Quercetin: Naturally anti-allergic 

Known for its potent antioxidant properties, quercetin is also naturally anti-allergic (Jafarinia M et al. 2020).  It inhibits the release of histamines, decreases pro-inflammatory cytokines, leukotrienes creation, and suppresses interleukin IL-4 production (Mlcek J et al. 2016). In fact, quercetin has been shown to be a better anti-allergy substance than an anti-allergic drug, disodium cromoglycate.  

You can read our botanical supplements blog post for more information on quercetin. 

Reishi mushrooms: Preventing pollen-induced allergic rhinitis 

Botanically known as Ganoderma lucidum, Reishi mushrooms are also known as the lingzi mushroom (Examine.com). The mushroom is popular in traditional Eastern medicine as a powerful anti-oxidant and for its anti-inflammatory effects. It has been shown to be especially useful in preventing pollen-induced allergic rhinitis (Mizutani N et al. 2012).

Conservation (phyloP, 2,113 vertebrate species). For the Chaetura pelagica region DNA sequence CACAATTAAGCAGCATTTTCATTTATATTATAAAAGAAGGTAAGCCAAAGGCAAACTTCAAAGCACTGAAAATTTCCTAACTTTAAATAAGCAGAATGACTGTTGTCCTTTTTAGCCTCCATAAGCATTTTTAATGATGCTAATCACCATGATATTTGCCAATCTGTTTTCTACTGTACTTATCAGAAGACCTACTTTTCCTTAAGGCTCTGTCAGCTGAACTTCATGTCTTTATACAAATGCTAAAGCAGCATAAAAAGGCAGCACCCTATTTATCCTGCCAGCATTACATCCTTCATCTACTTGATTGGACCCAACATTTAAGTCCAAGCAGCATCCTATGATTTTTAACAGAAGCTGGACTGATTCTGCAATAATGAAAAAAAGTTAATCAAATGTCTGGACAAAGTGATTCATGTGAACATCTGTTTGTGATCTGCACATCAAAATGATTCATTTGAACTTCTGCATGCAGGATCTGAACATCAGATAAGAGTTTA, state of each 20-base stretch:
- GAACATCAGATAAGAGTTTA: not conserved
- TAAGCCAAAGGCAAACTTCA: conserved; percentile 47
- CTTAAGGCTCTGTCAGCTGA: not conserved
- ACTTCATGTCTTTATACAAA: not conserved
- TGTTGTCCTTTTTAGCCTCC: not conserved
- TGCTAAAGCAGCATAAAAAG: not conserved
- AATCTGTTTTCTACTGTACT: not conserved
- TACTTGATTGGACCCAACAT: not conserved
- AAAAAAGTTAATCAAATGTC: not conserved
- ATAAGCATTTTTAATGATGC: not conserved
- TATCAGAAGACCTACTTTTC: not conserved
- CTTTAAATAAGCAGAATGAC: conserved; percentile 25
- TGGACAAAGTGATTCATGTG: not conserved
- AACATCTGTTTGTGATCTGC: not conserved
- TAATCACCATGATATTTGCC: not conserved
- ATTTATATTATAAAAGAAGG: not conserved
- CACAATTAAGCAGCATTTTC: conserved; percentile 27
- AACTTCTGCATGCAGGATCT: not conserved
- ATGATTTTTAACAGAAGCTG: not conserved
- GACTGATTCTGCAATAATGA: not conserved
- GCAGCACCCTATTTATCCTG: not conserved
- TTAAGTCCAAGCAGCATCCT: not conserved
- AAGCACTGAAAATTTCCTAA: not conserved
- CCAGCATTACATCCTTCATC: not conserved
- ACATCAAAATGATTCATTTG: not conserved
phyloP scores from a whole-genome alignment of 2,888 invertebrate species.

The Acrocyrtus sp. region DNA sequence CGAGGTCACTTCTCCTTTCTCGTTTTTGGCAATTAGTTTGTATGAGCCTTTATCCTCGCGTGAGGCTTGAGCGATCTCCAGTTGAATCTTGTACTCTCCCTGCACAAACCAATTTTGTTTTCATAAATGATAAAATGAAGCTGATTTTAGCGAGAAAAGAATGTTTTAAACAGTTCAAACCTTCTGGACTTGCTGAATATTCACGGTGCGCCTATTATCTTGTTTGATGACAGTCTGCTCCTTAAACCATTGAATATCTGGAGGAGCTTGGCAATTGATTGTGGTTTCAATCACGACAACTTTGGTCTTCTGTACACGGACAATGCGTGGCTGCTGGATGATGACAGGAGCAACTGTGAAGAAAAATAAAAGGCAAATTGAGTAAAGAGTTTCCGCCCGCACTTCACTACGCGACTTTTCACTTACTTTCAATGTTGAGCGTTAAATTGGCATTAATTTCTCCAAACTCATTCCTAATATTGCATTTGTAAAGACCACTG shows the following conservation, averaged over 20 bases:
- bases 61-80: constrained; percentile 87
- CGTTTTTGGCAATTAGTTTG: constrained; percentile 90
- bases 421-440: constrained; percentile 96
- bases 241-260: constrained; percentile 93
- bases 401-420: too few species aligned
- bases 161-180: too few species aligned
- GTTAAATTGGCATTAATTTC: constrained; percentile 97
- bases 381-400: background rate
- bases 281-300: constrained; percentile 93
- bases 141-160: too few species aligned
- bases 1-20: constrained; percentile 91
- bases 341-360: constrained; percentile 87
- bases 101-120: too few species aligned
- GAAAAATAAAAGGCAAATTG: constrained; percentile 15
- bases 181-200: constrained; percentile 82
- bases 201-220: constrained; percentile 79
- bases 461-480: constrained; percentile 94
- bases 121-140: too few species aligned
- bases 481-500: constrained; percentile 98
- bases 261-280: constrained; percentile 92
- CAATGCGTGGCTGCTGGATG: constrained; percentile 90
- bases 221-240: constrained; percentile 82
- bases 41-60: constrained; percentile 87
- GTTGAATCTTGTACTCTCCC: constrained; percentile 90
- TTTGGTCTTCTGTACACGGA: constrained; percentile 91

Particularly, liposomal encapsulation of reishi mushrooms has been proven to increase its immunological effects (Liu Z et al. 2015).  

Non-liposomal supplements using the powdered form of the whole mushroom are recommended up to a 5.2g daily dose (Examine.com). Daily dosage recommendations differ if the mushroom is extracted into water-soluble and water-insoluble forms.  

Omega 3: Decreased risk of allergies 

In our previous blog post, we recommended Omega-3 fatty acid supplements as a general health supplement for all seasons.  

This is true of allergy season as well. A study of 568 Germans showed that omega-3 fatty acids in the diet is associated with a decreased risk of allergic sensitisation and allergic rhinitis (Hoff S et al. 2005). A similar study in a Japanese population corroborated the finding.